Harriger, J. (2014). Age Differences in Body Size Stereotyping in a Sample of Preschool Girls, Eating Disorders, 23 (2) 177-190. DOI: 10.1080/10640266.2014.964610

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March 05, 2015

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8:01 PM | Was Neuroscience's Most Famous Amnesiac, "HM", A Victim of Medical Error?
According to a new paper, one of neuroscience's most famous case-studies came about as a result of a serious medical blunder. Henry Molaison (1926 - 2008), better known as HM, was an American man who developed a dramatic form of amnesia after receiving surgery that removed part of the temporal lobes of his brain. The 1953 operation was intended to treat HM's epilepsy, but it had the side effect of leaving him unable to form new memories. The consequences of HM's surgery are well known

Mauguière F & Corkin S (2015). H.M. never again! An analysis of H.M.'s epilepsy and treatment., Revue neurologique, PMID: http://www.ncbi.nlm.nih.gov/pubmed/25726355

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Editor's Pick
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7:18 PM | Not “just” crazy – Some psychoses caused by autoimmunity
Antibodies defend the body against bacterial, viral, and other invaders. But sometimes the body makes antibodies that attack healthy cells. In these cases, autoimmune disorders develop. Immune abnormalities in patients with psychosis have been recognized for over a century, but it has been only relatively recently that scientists have identified specific immune mechanisms that seem to […]

Pathmanandavel, K., Starling, J., Merheb, V., Ramanathan, S., Sinmaz, N., Dale, R. & Brilot, F. (2015). Antibodies to Surface Dopamine-2 Receptor and N-Methyl-D-Aspartate Receptor in the First Episode of Acute Psychosis in Children, Biological Psychiatry, 77 (6) 537-547. DOI: 10.1016/j.biopsych.2014.07.014

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3:12 PM | Does Thinking About God Increase Our Willingness to Make Risky Decisions?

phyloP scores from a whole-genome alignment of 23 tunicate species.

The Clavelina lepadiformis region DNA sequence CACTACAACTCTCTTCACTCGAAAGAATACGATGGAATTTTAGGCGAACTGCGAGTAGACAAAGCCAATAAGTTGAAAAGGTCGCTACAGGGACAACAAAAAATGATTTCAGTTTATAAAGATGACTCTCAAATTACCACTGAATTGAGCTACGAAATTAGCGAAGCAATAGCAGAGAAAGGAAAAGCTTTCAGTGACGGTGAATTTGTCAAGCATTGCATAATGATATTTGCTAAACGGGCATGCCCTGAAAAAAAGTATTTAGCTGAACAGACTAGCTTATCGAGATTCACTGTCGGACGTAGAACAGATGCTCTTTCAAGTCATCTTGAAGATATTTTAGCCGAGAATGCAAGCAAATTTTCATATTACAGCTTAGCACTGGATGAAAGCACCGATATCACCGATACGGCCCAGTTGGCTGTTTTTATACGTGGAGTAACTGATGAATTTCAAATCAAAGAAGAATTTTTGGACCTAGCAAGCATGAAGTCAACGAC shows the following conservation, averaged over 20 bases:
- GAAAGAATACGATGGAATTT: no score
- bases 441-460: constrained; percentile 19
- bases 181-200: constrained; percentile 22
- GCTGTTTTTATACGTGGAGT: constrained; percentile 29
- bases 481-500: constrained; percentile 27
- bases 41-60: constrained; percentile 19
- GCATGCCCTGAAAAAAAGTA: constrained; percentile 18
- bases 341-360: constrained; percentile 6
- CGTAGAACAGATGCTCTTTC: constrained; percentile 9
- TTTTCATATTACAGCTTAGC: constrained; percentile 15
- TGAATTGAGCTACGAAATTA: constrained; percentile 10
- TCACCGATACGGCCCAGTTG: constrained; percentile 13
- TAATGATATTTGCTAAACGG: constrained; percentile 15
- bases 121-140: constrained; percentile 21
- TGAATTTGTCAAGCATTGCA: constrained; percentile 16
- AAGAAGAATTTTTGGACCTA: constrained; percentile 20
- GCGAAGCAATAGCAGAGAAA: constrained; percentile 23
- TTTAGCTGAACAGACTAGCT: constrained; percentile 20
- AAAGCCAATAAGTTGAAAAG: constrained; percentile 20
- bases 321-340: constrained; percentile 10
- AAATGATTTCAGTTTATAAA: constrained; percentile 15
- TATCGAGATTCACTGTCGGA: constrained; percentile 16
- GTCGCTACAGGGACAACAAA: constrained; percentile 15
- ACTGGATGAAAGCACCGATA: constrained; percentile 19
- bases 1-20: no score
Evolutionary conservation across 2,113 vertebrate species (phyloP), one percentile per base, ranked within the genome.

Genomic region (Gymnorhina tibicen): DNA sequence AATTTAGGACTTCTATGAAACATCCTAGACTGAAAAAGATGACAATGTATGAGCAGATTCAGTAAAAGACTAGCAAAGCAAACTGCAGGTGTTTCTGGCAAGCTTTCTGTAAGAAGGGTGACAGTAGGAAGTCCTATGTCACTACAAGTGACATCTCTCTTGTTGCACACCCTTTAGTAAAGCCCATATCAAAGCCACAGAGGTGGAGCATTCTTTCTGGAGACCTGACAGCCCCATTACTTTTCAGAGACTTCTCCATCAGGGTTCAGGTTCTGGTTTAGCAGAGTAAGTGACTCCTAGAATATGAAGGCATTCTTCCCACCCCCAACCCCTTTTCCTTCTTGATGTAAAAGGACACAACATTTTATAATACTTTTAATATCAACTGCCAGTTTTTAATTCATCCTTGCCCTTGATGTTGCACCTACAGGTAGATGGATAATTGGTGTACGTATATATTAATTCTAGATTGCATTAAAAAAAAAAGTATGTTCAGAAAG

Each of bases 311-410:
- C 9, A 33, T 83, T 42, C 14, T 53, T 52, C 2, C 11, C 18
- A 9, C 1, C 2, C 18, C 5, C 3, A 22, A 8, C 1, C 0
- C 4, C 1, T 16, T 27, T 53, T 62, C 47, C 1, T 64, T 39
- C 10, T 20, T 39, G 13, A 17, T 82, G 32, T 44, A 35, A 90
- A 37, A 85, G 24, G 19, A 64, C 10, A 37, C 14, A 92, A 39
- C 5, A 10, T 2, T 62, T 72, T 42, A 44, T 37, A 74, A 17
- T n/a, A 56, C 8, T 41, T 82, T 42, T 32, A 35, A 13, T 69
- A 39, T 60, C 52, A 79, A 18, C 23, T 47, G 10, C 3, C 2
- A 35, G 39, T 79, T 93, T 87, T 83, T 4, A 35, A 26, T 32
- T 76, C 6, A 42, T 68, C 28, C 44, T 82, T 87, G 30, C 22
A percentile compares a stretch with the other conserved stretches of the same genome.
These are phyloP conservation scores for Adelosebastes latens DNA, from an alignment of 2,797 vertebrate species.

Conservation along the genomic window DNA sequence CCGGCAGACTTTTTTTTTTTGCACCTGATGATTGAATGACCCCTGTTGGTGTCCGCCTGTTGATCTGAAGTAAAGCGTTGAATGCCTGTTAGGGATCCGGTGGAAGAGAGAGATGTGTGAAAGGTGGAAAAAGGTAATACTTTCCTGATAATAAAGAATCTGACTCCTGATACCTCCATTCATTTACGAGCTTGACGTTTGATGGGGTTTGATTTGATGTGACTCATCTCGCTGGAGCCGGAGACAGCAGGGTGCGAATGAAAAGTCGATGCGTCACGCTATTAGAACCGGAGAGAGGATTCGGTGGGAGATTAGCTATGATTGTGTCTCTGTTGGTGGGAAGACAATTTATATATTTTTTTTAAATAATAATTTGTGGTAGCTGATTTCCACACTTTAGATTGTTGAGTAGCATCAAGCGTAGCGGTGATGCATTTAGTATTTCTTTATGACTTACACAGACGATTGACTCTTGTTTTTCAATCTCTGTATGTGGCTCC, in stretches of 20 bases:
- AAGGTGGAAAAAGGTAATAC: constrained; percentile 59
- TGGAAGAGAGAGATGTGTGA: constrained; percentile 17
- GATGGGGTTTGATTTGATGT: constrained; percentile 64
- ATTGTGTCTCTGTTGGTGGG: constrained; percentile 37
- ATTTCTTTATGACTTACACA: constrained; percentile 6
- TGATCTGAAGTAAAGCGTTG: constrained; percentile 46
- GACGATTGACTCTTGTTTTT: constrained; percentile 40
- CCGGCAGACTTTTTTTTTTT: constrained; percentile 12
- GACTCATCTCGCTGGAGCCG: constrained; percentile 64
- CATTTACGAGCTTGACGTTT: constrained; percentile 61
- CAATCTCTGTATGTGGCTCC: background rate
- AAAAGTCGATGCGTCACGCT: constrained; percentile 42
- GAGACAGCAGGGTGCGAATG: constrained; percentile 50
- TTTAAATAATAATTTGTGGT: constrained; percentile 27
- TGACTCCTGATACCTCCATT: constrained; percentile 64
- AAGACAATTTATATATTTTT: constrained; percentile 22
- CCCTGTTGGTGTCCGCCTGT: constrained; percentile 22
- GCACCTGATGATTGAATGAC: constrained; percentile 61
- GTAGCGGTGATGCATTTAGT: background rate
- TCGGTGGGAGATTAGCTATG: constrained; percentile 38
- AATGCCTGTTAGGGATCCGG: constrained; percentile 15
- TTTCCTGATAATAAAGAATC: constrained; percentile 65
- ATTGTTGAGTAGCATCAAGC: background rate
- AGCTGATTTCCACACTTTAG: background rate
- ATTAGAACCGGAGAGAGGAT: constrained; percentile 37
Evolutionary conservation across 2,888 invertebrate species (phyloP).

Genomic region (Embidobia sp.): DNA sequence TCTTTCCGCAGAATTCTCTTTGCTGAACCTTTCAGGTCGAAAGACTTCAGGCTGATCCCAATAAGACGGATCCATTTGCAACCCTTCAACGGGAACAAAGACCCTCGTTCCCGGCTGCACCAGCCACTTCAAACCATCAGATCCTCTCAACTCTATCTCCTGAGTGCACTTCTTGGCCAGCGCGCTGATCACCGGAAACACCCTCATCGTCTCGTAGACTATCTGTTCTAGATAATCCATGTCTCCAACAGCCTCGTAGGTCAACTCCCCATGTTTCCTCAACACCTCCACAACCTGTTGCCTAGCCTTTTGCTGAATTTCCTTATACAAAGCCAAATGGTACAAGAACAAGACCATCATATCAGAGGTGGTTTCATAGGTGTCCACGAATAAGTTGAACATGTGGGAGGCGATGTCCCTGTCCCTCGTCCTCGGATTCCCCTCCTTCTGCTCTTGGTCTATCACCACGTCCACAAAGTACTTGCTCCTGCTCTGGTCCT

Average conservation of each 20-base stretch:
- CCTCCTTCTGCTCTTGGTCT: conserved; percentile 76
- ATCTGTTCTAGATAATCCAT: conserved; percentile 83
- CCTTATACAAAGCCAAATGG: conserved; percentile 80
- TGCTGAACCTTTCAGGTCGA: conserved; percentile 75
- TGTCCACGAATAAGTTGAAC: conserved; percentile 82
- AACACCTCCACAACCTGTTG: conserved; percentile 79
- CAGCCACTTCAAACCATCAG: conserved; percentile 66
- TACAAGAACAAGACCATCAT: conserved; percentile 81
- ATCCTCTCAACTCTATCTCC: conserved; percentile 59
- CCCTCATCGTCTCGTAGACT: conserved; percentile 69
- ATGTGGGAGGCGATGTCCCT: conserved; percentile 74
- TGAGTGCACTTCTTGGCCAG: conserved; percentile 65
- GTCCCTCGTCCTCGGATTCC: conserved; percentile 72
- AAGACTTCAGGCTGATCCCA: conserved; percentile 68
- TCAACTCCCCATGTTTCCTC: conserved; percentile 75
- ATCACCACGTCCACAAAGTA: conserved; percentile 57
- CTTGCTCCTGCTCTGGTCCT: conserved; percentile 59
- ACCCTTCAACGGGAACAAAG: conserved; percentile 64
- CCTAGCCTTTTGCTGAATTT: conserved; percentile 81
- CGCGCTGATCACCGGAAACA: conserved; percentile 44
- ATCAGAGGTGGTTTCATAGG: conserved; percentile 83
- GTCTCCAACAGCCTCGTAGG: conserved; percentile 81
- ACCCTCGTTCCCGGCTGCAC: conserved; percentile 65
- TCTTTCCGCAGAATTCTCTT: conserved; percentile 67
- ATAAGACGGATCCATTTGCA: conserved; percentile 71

There are at least two ways of how the topic of trust in God is broached in Friday sermons that I have attended in the United States. Some imams lament the decrease of trust in God in the age of modernity. Instead of trusting God that He is looking out for the believers, modern day Muslims believe that they can control their destiny on their own without any Divine assistance. These imams see this lack of trust in God as a sign of weakening faith and an overall demise in piety. But in recent […]

Kupor DM, Laurin K & Levav J (2015). Anticipating Divine Protection? Reminders of God Can Increase Nonmoral Risk Taking., Psychological Science, PMID: http://www.ncbi.nlm.nih.gov/pubmed/25717040

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9:49 AM | Persistent hyperlactacidemia in cases of autism
The paper from José Guevara-Campos and colleagues [1] (open-access can be downloaded here) is fodder for today's short post, and a topic that has not been seen on this blog for quite a while: hyperlactacidemia (elevated plasma lactate levels) and autism.Previous mentions of lactate and autism on this blog (see here and see here) were potentially pretty important; specifically, how elevated plasma lactate levels might (a) not be an unfamiliar finding for quite a few people on […]

Guevara-Campos J, González-Guevara L & Cauli O (2015). Autism and Intellectual Disability Associated with Mitochondrial Disease and Hyperlactacidemia., International journal of molecular sciences, 16 (2) 3870-3884. PMID: http://www.ncbi.nlm.nih.gov/pubmed/25679448

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12:03 AM | Team accidentally finds key to DNA vaccination and genetic engineering
It might have been an accident, but like some lucky researchers accidents are a good thing. In this particular case, scientists have discovered a new way to manipulate how cells function, a finding that might help advance an experimental approach to improving public health: DNA vaccines, which could be more efficient, less expensive and easier […]

Gou, Y., Byun, H., Zook, A., B. Singh, G., Nash, A., Lozano, M. & Dudley, J. (2015). Retroviral vectors elevate coexpressed protein levels in trans through cap dependent translation through cap-dependent translation , Proceedings of the National Academy of Sciences, 201420477. DOI: 10.1073/pnas.1420477112

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March 04, 2015

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9:45 PM | Suicide in Northern Ireland is not linked to religious affiliation
Conventionally, religious affiliation is supposed to reduce the risk of suicide. In fact, the worldwide data show a rather patchy picture, probably because the effects of religion on suicide risk depend on the social context. One of the godfathers of the sociology of religion was a guy named Émile Durkheim. At the tail end of [Read More...]

O'Reilly, D. & Rosato, M. (2015). Religion and the risk of suicide: longitudinal study of over 1 million people, The British Journal of Psychiatry, DOI: 10.1192/bjp.bp.113.128694

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9:45 PM | Suicide in Northern Ireland is not linked to religious affiliation